Good morning friends! I had to get up before the crack of dawn to write this. I’m afraid if I don’t get up hours before my family normally rises I cannot get on the computer. Husband has been gone all day/week and wants his time, kids want some time, and there are always more chores to do than I can possibly entertain completing, so time on here is scarce and getting scarcer now that my lap-top is pretty much out of commission. This leaves me the hours in the middle of the night, thus the scarceness of my posts (sorry!). I have so many blogs floating around in my head all day, things I want to share with you! As our springtime approaches I have more and more I am doing, so hopefully we can repair the lap-top (yes, I am going to tear into it and repair it myself….. I hope!). We think the point where the power cord get’s plugged into the computer is where the problem is, so if we can fix it I will be able to use the computer again. Hopefully. Possibly? Simple, right? Hah!
Okay, I’m done gripping over my poor computer-sharing state. Time to move on. Yep, you don’t want to hear that anymore. Sooooo…. I was working away late one night, on the shared computer, and came across this post on facebook for directions on an aquaponic system made with IBC totes. Seeing that I wanted to install our first auaponic system this year I went to the site and dowldoaded the PDF. It’s a pretty good download, and it got my brain moving and my body in action. Unfortunately the source of cheap IBC totes hasn’t emailed me back, but I shall persevere! I need to find a free source, my mind exploded for uses for the things! I began imagining goat houses, regular garden beds, compost bins, feed storage, waterers for chickens…. Hubby thinks we should use one by the pool for a hot tub warmed by the sun (though that is a bit of a plumbing nightmare). Lot’s of uses. Anyway, here is the download if you want to see it. It’s rather large, so if your internet connection is slow you should be prepared for it to take a while. However, it’s very good reading with lots of ideas.
I really like the idea of aquaponics. Fish can be so wonderful on the farm or homestead, and any time I don’t have to constantly change their water or buy filters I am happy. And to think I can have vegetables for my effort! You have to choose fish you can legally keep in your area, so I am still researching that. The great thing with fish is they fertilize very well, both alive and dead. You can dry and grind the bones for the chickens, or even give the birds a whole fish (chickens are omnivorous in case you didn’t realize it, and scavengers) and of course we will eat them. Too many to eat? Put them under perennial plants! Great for your trees and bushes!
Another thing I like about getting fish concerns the cost of catching fish in the wild, and the amazing restrictions in doing so. No, you can’t grab a pole and go fishing for food or pleasure anymore. You have to buy a license, and each breed of fish has size and weight regulations. Not to mention the pollution in many rivers, lakes, and streams! If you are balancing your little mini-ecosystem aquaponic creation correctly, your fish will be very healthy. There are few costs to you after your system is set up except for water and a little power to run the pump. It can be very attractive, or just functional. I have considered creating an in-ground fish tank with a waterfall off different levels of grow beds. My restrictions are limited digging space, and land in general.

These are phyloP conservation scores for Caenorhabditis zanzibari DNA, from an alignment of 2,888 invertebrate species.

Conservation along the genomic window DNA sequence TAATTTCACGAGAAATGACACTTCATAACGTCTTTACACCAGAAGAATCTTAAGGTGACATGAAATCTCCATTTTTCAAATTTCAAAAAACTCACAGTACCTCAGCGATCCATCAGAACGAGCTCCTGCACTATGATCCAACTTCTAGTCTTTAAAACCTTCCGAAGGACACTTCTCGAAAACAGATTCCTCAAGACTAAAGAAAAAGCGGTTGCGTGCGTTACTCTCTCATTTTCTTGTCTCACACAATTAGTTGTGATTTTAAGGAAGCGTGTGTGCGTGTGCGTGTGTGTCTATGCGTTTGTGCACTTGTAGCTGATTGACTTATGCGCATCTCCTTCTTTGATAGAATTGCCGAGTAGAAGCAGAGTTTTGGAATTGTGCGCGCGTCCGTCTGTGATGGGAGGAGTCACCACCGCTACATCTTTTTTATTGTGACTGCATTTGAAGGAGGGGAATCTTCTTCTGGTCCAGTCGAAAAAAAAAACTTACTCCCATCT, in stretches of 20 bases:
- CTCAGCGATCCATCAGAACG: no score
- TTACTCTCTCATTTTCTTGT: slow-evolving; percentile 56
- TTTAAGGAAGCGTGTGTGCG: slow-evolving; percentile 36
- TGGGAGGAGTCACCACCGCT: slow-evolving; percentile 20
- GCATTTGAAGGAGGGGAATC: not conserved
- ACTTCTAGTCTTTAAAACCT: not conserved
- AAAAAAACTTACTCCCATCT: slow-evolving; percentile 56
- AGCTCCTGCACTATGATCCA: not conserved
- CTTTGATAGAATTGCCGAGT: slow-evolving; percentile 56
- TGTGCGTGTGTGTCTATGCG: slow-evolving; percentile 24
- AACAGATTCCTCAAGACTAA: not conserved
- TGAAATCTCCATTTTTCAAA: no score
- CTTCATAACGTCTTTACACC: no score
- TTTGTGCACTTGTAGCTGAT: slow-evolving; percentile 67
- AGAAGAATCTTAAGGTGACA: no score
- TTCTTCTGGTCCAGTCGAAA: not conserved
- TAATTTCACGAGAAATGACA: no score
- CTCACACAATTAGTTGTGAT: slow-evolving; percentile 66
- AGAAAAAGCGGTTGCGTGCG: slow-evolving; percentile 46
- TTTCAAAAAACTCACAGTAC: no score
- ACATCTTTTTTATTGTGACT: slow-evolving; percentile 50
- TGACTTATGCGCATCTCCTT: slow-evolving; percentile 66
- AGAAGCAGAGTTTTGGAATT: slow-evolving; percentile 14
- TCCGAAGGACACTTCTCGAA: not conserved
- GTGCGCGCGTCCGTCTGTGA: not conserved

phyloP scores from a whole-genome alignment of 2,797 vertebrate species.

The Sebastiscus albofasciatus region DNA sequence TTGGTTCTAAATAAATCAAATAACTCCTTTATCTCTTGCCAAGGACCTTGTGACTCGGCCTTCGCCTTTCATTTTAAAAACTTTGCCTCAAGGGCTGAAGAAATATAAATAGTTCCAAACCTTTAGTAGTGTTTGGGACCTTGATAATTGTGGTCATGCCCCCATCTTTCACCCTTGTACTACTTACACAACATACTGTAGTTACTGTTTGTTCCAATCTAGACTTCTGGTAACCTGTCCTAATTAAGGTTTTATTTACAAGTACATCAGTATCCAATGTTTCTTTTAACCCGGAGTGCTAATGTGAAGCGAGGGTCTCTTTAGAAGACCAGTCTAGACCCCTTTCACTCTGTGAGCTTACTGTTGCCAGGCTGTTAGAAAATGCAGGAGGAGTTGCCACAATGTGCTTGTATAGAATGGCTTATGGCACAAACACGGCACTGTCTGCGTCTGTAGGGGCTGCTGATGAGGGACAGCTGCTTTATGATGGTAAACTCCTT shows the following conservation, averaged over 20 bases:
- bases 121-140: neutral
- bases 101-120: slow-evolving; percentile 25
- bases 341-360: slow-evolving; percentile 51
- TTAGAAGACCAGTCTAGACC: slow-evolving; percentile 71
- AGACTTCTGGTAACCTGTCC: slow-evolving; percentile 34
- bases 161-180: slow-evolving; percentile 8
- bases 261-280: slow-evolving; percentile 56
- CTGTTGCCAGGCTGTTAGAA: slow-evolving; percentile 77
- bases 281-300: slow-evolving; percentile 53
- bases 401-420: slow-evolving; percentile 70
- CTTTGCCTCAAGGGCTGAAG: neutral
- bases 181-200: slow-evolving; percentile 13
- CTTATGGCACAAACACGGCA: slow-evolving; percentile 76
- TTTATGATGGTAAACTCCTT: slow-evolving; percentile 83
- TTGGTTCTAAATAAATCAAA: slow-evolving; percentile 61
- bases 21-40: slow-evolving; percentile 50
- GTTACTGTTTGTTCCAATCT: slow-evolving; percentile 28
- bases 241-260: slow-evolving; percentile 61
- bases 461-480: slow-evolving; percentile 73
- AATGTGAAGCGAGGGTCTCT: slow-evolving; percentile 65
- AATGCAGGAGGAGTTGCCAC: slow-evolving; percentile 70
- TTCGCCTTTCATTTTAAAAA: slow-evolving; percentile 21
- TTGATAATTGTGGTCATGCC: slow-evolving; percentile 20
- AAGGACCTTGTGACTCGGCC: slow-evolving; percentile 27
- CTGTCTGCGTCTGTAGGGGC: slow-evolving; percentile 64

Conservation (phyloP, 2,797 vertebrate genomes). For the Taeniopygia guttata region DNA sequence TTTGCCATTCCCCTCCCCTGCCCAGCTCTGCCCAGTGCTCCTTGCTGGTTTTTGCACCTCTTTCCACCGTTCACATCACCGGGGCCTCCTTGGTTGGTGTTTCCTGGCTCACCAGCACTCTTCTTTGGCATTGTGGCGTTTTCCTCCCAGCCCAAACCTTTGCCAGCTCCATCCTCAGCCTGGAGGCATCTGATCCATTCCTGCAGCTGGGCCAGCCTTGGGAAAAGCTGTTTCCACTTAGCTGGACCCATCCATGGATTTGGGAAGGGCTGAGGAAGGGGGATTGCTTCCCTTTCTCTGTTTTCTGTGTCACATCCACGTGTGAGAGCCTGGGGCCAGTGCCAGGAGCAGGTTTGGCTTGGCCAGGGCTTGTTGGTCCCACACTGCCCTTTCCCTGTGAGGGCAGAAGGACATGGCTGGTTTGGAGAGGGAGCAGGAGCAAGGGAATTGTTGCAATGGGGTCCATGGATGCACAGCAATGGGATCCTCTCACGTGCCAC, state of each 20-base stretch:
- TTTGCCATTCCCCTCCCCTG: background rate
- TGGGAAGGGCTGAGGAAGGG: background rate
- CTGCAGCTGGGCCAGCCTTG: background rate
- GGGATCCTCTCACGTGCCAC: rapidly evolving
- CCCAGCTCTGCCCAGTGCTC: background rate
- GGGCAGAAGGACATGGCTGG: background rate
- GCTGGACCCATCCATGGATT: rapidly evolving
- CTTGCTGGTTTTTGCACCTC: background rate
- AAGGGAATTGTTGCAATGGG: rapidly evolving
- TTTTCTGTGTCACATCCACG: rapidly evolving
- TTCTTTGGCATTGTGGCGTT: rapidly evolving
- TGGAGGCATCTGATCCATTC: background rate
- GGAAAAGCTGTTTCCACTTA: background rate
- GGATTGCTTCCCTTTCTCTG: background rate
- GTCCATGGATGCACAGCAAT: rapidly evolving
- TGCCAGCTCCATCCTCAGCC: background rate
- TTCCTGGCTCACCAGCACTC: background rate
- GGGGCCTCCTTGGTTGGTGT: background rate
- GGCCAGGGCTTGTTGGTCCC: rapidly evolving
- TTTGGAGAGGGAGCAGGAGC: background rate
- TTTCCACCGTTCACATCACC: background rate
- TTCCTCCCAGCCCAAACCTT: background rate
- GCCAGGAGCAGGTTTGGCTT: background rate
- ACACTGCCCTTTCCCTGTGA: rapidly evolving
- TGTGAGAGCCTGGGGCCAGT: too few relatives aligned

I have this amazing mental picture of a green house around the tank and grow beds, where the walls can be opened in summer and closed in winter so the fish stay warm and we have fresh produce all year. I imagine benches surrounded by grow beds, sitting near the edge of my in-ground fish tank/pond, with lovely slate or terracotta tiles all around on the ground. In my mental image, there are tall plants and climbing vines growing up as well as plants cascading over the sides and filling the centers. I will certainly grow flowers among the vegetables as well, and a few aromatic herbs. I just love brushing against rosemary or thyme! Oh, the dreams in my head! In reality, I will probably have a functional, above-ground system, and will probably have to endure the learning curve as with anything new. However, if I learn the system well, as I get older or if I have to move to an apartment in my old age, I will be able to grow some of my own food anywhere, even in buildings, using plain old fish tanks. Plus, I want to start a mini-system for my son’s fish aquarium to replace his filters, a perfect homeschool science lesson that will be on-going. It will be neat to see how many fish and plants he can use together to balance the water! With his heart for telling the world about Jesus, who knows where he will take what he learns here at home someday.
Well, this has gotten a bit long and drawn out, but I miss sharing with you all. Each one of you leaves such wonderful feedback and encouragement, and I hope this post encourages you to try aquaponics, even if it’s just with a goldfish tank in your house or apartment. Here is a great resource for starting in indoor aquaponic system and perfect science project for a child (it even gives questions for researching and recording your findings, too cool!). Below are some links I am enjoying as I study. Full of ideas! And, as I set up my own system I will keep you updated with pictures and directions 🙂
http://backyardaquaponics.com/information.html (this is really a site worth bookmarking and joining)
http://www.play-with-water.ch/d4/index.cfm?pageNo=5&systemNo=2&eksperimentNo=202&language=en (this one has classroom ideas and plans)